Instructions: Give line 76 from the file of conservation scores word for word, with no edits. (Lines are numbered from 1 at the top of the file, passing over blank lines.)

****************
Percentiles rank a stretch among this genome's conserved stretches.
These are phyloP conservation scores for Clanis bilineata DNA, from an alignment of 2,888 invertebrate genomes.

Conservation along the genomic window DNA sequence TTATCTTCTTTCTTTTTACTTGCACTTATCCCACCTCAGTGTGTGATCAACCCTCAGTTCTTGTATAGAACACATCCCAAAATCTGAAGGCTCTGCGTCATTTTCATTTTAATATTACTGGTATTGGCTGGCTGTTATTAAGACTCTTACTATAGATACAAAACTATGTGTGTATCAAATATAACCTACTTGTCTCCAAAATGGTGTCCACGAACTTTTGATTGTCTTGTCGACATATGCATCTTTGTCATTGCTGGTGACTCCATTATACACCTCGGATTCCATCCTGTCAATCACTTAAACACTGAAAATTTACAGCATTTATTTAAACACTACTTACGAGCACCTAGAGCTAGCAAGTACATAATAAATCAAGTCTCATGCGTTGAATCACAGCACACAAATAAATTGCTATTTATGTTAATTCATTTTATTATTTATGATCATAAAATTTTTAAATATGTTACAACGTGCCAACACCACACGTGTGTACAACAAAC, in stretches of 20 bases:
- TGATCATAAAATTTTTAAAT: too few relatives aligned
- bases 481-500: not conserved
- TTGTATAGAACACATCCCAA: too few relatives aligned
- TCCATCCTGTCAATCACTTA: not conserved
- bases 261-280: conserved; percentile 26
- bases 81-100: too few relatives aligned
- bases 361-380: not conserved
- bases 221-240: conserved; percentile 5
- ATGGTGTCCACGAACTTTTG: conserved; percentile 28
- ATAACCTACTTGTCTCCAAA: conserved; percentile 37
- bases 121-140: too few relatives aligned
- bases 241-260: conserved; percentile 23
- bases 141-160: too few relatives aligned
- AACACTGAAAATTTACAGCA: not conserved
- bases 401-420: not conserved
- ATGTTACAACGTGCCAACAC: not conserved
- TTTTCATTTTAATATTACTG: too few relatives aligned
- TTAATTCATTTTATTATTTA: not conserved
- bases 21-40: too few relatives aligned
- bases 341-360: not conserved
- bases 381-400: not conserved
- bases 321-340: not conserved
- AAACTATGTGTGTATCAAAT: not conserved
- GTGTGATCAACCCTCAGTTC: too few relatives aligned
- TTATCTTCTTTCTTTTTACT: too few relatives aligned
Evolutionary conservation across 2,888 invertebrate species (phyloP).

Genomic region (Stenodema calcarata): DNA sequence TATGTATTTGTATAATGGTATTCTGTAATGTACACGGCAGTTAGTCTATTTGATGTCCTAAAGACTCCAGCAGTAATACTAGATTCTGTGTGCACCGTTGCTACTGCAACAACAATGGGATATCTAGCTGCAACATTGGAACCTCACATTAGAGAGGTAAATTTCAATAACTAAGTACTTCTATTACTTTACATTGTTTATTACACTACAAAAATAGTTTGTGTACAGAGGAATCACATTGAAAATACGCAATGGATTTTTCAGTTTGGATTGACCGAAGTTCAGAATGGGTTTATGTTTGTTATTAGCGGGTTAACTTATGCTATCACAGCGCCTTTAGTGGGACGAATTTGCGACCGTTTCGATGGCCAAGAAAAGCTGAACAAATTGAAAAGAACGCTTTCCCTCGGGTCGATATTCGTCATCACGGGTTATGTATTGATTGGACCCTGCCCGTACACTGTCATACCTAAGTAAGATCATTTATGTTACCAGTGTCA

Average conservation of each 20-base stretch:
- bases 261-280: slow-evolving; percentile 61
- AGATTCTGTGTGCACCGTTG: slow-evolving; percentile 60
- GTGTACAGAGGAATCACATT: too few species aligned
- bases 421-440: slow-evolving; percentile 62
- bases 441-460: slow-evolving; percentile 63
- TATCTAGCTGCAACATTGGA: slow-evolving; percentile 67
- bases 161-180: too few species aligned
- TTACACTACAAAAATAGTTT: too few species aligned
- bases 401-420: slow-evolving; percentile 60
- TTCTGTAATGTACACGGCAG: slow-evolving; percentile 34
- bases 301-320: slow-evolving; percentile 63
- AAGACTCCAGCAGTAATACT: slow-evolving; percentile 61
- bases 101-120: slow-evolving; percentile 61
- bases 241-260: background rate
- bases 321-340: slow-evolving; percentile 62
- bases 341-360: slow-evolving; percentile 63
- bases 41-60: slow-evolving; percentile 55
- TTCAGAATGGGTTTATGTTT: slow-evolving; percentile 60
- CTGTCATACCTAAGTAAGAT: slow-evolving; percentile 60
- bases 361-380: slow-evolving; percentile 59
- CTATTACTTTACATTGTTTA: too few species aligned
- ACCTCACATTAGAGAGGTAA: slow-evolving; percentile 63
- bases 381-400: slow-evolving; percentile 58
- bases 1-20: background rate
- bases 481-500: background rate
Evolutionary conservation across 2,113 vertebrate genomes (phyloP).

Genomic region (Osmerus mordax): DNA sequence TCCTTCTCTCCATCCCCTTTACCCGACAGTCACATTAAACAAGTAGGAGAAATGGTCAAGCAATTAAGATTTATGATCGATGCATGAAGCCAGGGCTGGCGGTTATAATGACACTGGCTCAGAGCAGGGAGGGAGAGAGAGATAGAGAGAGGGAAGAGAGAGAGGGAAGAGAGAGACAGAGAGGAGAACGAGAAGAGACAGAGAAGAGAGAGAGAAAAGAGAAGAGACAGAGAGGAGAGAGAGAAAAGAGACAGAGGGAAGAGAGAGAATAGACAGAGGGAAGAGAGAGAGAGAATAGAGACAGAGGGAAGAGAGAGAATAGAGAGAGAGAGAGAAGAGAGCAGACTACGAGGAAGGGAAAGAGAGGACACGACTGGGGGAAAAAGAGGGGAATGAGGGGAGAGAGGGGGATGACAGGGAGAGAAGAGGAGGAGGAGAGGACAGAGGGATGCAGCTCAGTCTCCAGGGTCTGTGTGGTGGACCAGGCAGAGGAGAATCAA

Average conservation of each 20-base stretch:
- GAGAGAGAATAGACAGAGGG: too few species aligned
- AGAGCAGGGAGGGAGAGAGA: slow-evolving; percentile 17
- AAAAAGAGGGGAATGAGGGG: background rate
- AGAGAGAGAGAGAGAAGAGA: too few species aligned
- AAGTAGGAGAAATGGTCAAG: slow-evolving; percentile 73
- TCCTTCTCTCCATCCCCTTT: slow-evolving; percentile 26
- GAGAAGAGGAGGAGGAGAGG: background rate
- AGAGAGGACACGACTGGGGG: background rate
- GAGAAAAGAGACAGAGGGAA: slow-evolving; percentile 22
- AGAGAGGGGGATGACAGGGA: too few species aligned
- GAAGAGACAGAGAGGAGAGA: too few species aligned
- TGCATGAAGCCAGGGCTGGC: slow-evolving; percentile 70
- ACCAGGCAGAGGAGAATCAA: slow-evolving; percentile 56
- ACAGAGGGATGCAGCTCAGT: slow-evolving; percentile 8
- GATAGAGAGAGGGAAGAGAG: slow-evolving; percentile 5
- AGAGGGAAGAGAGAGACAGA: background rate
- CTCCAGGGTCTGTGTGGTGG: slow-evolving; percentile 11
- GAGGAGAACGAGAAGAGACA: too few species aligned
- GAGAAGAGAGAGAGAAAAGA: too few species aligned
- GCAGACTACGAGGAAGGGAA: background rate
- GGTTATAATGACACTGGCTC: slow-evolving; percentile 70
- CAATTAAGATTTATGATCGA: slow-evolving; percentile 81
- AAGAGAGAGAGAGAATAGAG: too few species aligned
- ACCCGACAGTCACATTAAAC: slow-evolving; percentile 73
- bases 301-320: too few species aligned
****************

- CTCCAGGGTCTGTGTGGTGG: slow-evolving; percentile 11